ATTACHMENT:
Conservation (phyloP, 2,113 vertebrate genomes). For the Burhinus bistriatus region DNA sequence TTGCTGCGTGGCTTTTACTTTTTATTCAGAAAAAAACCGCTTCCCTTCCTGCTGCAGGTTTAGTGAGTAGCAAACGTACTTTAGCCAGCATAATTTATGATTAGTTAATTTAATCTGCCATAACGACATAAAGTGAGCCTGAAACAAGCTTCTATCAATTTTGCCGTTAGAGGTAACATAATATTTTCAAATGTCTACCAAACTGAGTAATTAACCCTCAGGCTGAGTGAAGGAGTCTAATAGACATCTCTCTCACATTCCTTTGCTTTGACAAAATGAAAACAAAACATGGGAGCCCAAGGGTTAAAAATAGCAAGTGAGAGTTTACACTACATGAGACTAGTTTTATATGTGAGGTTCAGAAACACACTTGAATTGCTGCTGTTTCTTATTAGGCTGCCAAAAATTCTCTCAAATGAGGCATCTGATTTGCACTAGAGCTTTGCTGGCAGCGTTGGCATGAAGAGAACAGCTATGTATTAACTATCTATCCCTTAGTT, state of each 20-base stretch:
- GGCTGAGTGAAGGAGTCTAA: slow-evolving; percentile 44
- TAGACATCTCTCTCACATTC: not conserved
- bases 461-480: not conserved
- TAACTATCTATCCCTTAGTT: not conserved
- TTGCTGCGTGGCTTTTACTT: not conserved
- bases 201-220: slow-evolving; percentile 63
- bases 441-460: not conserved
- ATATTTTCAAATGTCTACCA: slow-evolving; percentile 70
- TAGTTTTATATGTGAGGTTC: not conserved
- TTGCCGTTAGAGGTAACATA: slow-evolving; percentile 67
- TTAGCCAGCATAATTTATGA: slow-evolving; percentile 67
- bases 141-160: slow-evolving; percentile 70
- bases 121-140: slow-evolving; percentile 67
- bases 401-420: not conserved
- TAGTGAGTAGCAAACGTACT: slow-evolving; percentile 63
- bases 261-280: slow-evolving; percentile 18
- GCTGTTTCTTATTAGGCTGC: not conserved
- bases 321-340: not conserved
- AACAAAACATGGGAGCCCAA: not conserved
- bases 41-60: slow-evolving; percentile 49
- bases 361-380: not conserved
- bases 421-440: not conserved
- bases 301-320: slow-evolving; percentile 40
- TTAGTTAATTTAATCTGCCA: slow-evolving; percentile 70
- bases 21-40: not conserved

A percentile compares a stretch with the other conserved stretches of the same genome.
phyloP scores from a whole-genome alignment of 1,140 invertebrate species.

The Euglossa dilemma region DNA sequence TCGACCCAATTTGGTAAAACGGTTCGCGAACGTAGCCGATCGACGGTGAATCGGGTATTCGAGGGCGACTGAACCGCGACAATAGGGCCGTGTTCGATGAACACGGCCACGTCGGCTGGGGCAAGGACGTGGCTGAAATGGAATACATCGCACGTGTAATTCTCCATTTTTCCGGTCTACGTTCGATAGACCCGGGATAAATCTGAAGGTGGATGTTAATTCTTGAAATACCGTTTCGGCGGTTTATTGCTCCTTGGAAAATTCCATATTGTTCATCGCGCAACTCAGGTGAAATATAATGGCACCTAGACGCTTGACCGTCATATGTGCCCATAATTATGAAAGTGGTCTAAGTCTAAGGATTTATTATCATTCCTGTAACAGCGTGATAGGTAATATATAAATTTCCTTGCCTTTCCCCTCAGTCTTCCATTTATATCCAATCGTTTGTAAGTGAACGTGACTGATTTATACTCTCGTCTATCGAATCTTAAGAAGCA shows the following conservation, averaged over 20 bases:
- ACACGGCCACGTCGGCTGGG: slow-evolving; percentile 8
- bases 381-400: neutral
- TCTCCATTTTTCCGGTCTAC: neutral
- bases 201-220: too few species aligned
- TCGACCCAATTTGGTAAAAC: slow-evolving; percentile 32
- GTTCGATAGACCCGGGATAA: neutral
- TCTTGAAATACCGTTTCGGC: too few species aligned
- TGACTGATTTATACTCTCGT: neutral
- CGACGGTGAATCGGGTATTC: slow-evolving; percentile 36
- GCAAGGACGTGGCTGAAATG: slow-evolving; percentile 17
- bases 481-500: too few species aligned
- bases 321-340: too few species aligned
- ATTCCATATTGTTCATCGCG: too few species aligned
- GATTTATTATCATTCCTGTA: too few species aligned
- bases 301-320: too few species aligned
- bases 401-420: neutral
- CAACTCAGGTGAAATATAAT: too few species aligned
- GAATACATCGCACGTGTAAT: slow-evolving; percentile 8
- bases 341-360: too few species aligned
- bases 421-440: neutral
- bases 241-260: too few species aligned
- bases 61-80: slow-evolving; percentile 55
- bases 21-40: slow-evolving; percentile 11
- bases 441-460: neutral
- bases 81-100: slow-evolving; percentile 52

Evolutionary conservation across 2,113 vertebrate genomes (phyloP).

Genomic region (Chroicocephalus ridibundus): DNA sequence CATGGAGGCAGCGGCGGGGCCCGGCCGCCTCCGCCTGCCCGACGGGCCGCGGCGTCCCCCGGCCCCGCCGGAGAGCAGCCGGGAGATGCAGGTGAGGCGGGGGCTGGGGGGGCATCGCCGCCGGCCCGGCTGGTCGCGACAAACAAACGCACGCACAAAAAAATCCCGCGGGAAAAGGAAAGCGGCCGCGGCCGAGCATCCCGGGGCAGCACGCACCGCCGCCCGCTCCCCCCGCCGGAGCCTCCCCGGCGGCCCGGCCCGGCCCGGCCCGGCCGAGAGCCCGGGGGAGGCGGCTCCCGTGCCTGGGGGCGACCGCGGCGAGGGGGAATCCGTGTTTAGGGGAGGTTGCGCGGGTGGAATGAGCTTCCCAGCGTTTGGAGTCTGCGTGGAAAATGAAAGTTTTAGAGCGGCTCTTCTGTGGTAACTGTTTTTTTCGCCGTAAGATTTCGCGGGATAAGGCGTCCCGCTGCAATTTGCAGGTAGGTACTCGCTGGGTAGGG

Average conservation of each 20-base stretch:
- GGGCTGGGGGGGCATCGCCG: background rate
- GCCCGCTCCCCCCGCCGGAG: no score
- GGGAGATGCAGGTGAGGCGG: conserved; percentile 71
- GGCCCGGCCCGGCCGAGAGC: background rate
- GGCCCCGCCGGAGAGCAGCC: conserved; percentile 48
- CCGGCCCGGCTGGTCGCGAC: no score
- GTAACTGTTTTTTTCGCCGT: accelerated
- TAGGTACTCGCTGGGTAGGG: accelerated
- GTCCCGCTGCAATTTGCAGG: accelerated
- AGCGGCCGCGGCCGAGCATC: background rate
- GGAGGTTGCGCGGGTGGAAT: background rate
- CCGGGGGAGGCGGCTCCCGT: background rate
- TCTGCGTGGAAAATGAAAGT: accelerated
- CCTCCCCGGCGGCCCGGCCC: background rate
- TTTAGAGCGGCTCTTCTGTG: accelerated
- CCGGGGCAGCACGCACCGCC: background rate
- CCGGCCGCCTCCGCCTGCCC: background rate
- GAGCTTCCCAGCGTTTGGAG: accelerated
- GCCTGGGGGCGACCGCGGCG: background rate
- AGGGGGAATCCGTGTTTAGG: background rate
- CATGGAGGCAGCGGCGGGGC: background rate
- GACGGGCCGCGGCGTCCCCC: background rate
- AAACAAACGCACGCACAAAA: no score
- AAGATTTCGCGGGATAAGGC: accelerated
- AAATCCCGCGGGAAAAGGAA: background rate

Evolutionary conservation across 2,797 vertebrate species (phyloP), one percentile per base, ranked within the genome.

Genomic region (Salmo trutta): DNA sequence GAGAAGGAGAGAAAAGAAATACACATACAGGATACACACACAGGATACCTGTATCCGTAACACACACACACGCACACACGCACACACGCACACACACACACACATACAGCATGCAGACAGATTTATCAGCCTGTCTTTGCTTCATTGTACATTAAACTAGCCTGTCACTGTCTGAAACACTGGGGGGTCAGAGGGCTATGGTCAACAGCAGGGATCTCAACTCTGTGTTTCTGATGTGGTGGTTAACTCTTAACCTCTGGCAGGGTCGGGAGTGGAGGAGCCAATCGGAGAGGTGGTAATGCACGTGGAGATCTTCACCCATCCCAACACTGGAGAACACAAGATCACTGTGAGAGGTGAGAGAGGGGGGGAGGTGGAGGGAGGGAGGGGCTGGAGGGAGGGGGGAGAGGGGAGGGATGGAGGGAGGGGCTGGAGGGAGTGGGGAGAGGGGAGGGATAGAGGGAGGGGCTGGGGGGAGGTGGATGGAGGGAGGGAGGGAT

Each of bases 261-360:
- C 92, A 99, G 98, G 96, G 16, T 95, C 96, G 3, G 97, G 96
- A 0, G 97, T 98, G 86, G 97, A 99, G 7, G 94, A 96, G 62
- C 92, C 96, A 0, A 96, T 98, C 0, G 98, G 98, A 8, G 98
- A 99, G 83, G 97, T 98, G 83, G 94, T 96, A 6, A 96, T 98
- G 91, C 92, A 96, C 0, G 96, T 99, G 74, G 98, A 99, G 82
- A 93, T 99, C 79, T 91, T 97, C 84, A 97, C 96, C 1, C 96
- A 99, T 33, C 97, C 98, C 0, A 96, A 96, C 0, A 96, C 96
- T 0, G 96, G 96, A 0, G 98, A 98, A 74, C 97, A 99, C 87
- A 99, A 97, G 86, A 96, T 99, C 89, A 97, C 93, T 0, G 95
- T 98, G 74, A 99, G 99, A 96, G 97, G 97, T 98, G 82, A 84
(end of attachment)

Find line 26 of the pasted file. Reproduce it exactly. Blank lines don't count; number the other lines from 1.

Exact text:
- bases 21-40: not conserved